- Scott Burnside, NHL
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One of our favorite parts of the old Peanuts comic strip penned by Charles M. Schulz (who, by the by, was a devout hockey fan) was the interaction between the Peanuts gang and adults.
The teachers always made a "mawwmwawwmwamwmwaaaa" sound in the strip, denoting the kind of disconnect that often exists between adults and kids.
As we pass what would have been opening night of the 2012-13 regular season, it's hard not to imagine that's the noise the NHL's owners hear whenever they're confronted by anyone offering a critical voice.
The players want the owners to live by the contracts they signed with the players.
The fans want their beloved game back after watching an entire season slip away just eight years ago.
Media keep asking why the owners and players can't agree on a deal after years of unbridled success -- success lovingly trumpeted by the league itself -- including a record $3.3 billion in revenues last season.
It's a collective willful disconnect that explains why we aren't seeing Michel Therrien's return to the Montreal Canadiens bench as the Habs open the season at home against the surprising Ottawa Senators and Jack Adams finalist Paul MacLean.
This willful disconnect is why we aren't watching the St. Louis Blues, many observers' pick to come out on top in the Western Conference, testing the under-the-radar Colorado Avalanche at the Pepsi Center in Denver.
Has it always been thus or is this ignorance of public sentiment buzzing around the owners' ears like an annoying gnat something particular to this current lockout, the third of commissioner Gary Bettman's tenure?
What is strange about the owners acting the part of the Peanuts gang is that it belies the humanity of the men and women who actually own these teams.
We recall sitting with Rocky Wirtz during the first period of Game 2 of the 2010 Stanley Cup finals in Chicago. The Madhouse on Madison was in full frenzy, the scent of the team's first Stanley Cup since 1961 in the air, and Wirtz was treated with the kind of reverence normally afforded rock stars and royalty.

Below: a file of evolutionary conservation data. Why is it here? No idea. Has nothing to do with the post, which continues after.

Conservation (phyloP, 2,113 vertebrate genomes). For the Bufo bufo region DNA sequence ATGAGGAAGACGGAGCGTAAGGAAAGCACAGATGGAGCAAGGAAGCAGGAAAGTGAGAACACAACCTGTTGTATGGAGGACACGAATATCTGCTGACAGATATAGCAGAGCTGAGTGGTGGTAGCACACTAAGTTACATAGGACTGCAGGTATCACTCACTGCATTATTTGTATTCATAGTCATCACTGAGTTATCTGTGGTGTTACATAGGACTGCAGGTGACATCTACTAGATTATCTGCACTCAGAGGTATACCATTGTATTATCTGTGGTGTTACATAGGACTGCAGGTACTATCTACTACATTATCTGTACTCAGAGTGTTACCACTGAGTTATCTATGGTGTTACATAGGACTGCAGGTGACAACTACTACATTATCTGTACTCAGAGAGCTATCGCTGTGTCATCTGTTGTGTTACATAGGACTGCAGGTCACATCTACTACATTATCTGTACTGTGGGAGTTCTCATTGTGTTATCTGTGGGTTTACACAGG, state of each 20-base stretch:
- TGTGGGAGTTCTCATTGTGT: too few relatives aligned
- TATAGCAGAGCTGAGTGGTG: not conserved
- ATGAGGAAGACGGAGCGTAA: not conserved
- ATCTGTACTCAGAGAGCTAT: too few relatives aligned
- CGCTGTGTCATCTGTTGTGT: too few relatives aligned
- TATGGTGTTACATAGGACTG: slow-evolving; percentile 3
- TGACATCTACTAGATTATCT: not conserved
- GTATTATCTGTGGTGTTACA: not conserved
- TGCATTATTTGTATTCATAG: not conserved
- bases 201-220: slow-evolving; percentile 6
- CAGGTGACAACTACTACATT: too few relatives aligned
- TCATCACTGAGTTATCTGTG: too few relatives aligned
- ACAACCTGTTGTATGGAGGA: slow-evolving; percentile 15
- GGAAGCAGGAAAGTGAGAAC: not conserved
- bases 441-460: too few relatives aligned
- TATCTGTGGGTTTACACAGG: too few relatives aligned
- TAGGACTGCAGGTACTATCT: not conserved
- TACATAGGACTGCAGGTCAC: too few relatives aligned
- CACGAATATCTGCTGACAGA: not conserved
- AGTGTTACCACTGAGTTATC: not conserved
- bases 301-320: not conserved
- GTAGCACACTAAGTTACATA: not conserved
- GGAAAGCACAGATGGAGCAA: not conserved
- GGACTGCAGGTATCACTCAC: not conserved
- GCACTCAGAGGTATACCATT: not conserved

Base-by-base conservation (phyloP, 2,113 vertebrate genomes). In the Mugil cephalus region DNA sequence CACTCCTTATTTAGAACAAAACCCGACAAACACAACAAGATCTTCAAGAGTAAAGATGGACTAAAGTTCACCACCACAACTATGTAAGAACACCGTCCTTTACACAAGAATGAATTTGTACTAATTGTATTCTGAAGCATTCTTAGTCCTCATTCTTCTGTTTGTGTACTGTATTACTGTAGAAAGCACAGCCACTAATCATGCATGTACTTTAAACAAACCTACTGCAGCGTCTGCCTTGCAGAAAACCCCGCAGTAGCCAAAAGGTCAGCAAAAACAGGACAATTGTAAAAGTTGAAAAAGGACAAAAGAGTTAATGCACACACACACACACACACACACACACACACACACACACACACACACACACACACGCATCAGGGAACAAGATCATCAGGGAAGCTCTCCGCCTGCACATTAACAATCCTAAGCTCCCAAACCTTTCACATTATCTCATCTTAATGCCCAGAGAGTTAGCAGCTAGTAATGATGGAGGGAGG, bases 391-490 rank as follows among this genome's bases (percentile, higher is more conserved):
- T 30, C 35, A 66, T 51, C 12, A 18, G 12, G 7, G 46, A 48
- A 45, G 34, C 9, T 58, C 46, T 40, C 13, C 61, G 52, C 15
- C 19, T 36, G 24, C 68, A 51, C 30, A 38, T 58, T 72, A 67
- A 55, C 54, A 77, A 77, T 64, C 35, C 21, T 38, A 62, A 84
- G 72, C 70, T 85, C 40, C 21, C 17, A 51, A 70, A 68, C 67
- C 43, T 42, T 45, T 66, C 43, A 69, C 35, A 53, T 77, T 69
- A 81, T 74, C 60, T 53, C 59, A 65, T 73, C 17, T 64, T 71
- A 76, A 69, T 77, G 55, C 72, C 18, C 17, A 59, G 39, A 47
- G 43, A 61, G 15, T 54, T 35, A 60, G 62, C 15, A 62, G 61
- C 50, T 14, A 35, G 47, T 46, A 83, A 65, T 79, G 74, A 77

Sitting happily in seats his father Bill Wirtz almost never used because he couldn't stand the heckling from the few fans who bothered to show up at the rink, Rocky Wirtz earned every bit of the adoration, having single-handedly dragged the Blackhawks from irrelevance to being the hottest ticket in Chicago.
Wirtz is part of an ownership group that remains muted and cocooned as it engages in yet another great stare-off with the players.
If it's hard to reconcile the view from the outside, imagine what it must be like to be a fan in Chicago.
What about Mike and Marian Ilitch?
The Ilitchs are icons in Detroit for their unwavering support of the beleaguered city. When it was first proposed that the Red Wings host the 2013 Winter Classic -- an event that looks more and more like it will be a casualty of this battle of stupidity -- the Red Wings insisted that the bulk, if not all, of the events take place in Detroit, as opposed to Ann Arbor, where the game is set to take place at Michigan Stadium.
Yet they, too, remain mute, quietly complicit in the potential destruction of another season.
In a blue-collar community that has been hit as hard by the recession as any in the U.S., it must be galling for fans to see the NHL and their beloved Red Wings fritter away all the goodwill built up since the last lockout by trying to bully the players into accepting concessions to help fix a system the owners demanded and got seven years ago.